31. And arms shall stand on his part, and they shall pollute the sanctuary of strength, and shall take away the daily sacrifice, and they shall place the abomination that maketh desolate.
31. Et brachia ab ispso stabunt, et profanabunt sanctuarium roboris, aut virtutis, et abolebunt juge, sacrificium scilicet, et ponent abominationem quae obstupefaciet.
32. And such as do wickedly against the covenant shall he corrupt by flatteries: but the people that do know their God shall be strong, and do exploits.
32. Et impie agentes contra foedus abducet in errorem blanditiis, et populus intelligentes Deum suum roborabuntur et facient.
Here the angel describes the intestine evils of the Church, and more fully explains what he touched on in the last verse. He says, The arms shall stand up for Antiochus Some explain this of the garrison which that tyrant imposed on Jerusalem But it is seems too far-fetched. I do not hesitate to suppose the angel to refer here to the apostates and forsakers of the Law. Arms, then, shall stand up from him, meaning, he shall not contend in his own strength, but shall rely upon the people's assistance. Many should offer themselves in obedience to him, and thus Antiochus would find a party devoted to himself at Jerusalem, which should willingly prostitute itself to his will. He afterwards adds, They shall profane the sanctuary of strength The angel here joins together Antiochus and these impious apostates. (2 Maccabees 5:2.) To favor him, the temple is said to be polluted, and this was fulfilled when the statue of Jupiter Olympius was erected there. The tyranny and violence of Antiochus continued long afterwards, as we shall see in its own place. He brought the statue of the Olympian Jove into the temple, for the purpose of overthrowing the worship of God, and then he introduced other corruption's, which vitiated the purity of God's service. He might in one moment have overthrown the whole Law, but he first tried to mingle many superstitions with God's Law, and thus to estrange the Jews by degrees from true and sincere piety. The angel speaks of the sanctuary of power, to shew the faithful that Antiochus is not the conqueror of God, who was never deprived of his power, but continued the guardian and keeper of his temple even unto the end. He uses this epithet for the temple, to assure the pious that God had not given way to the violence of the tyrant. His authority stood untouched and untainted, although his temple was exposed to such foul pollution.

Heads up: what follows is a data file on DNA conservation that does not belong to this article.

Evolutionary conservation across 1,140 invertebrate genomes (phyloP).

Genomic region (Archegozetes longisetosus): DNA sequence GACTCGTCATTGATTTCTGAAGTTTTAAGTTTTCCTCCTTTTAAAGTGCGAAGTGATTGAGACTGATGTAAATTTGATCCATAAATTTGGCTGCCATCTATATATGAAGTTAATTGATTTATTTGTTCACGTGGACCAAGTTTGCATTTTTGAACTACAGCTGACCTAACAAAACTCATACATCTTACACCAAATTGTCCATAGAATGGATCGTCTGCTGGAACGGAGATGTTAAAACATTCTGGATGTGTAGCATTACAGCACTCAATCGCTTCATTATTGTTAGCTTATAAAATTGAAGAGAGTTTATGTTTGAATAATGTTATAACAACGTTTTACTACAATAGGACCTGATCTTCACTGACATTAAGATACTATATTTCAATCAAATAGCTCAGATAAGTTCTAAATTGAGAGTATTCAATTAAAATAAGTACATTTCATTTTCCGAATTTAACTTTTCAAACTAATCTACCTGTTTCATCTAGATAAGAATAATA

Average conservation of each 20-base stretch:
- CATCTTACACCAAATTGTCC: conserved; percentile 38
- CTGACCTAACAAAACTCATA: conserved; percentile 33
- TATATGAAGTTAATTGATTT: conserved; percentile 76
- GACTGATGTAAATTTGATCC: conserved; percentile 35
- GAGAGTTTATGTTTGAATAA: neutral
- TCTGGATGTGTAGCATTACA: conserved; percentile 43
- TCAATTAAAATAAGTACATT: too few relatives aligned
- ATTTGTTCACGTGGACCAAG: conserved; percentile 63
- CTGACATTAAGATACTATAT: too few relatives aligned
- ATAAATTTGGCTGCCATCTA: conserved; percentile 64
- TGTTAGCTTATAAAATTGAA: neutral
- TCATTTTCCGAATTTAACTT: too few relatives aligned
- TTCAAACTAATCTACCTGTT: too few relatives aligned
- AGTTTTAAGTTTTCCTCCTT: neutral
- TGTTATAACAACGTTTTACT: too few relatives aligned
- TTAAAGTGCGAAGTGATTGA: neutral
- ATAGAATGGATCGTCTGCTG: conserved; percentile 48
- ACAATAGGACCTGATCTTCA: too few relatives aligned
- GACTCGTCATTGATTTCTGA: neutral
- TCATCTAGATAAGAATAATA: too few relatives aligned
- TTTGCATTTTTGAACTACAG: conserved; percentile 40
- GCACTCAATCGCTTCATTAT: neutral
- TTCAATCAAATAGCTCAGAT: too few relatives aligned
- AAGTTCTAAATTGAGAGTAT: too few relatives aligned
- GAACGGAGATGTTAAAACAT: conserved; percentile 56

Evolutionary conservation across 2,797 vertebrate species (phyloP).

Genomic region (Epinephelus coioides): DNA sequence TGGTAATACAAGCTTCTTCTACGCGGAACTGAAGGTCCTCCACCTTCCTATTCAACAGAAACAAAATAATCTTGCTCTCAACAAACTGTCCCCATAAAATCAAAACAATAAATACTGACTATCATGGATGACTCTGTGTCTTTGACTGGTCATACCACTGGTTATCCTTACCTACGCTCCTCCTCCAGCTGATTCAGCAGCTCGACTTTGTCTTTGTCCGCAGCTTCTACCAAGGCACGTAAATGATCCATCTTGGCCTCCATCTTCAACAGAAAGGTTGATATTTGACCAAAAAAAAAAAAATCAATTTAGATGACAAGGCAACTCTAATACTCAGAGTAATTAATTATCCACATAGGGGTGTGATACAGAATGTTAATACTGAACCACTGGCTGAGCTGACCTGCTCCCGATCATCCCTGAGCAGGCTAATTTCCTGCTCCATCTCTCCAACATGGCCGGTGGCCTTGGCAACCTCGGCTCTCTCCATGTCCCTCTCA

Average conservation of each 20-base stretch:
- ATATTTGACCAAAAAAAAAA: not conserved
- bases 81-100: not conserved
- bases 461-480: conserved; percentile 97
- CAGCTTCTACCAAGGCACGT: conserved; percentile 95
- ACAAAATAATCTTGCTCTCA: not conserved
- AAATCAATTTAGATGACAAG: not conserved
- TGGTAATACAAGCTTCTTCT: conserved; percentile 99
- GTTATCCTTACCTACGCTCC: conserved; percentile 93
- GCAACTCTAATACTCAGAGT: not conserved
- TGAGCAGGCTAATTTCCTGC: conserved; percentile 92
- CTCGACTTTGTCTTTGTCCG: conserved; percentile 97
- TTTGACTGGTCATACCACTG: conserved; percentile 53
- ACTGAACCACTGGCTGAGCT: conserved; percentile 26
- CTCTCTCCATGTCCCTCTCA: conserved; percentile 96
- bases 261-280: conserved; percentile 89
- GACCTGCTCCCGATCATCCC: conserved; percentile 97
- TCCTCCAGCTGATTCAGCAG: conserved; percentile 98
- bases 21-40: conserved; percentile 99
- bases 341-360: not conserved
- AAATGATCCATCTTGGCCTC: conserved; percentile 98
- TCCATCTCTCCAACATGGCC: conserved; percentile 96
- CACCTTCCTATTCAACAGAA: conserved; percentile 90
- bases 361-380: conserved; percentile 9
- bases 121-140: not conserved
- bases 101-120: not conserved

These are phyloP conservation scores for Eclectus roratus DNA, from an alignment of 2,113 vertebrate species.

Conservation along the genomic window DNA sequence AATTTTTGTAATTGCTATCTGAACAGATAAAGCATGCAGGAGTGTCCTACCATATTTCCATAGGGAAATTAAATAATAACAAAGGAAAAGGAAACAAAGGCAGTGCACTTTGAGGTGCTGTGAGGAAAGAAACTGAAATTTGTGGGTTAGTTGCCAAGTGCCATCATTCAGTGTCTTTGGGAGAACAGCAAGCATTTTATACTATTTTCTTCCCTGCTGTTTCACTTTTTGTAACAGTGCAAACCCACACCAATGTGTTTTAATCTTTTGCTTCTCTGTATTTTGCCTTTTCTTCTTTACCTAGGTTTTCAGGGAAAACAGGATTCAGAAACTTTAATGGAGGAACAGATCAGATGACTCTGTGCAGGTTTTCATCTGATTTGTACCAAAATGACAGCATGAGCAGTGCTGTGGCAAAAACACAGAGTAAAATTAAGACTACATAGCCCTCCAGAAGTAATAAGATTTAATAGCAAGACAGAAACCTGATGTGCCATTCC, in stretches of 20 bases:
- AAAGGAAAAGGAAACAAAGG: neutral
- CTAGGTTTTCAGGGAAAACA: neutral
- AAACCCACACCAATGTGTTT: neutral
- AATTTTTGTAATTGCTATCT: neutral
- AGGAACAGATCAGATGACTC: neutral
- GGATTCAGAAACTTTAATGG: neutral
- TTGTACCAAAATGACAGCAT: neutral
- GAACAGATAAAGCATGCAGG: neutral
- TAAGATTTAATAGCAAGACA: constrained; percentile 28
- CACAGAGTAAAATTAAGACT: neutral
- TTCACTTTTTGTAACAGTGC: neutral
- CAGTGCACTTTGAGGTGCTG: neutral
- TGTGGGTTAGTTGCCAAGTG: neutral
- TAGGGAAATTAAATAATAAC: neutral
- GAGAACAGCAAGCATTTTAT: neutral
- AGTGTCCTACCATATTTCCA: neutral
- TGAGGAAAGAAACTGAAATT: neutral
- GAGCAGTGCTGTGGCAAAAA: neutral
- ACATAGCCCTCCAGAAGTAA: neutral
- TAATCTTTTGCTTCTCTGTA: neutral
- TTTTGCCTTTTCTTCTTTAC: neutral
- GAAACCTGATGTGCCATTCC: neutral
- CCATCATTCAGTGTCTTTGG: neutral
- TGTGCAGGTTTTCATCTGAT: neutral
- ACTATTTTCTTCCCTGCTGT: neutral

Lastly, he wished the faithful to retain by this teaching a sense of God's unconquered power in choosing that temple for his dwelling-place, although for a time Antiochus was so insulting, and was permitted to profane it with his impious crew. This instruction urged the pious to look upon God's power with the eye of faith, although it was then hidden from their view, and was trampled under foot by the impious in the pride of their audacity. Sorrowful indeed was the spectacle of this statue erected within the temple, for God, according to our previous statement, promised to be the defender of that sacred mountain. When the impious were raging thus insultingly, who would not have thought God to be altogether conquered and unable to defend his residence any longer? The angel then here encourages the faithful to cultivate far different thoughts from those suggested by the prospect before them. The temple, then, seemed weak and deprived of every protection, and yet with respect to God it was still a sanctuary of strength. He next adds, And they shall abolish the continual sacrifice, which really occurred; but I pass it over shortly now, as I shall have another opportunity of explaining it suitably and fully. And they shall place, or set up, that abomination which shall cause astonishment For who would not have been astonished when he saw the temple deserted by the Almighty? For if God cared for the temple services, why did he not resist rage like this? Why did he suffer himself to be subjected to such disgraceful indignity? The angel meets such temptations as these by saying, even if the very best men are astonished at such disgrace, yet nothing happens by chance; for God had already foreseen and decreed all things. They would not have been predicted, unless God had wished to prove the people's faith, and to exact the penalty for their ingratitude. But I cannot complete the subject to-day.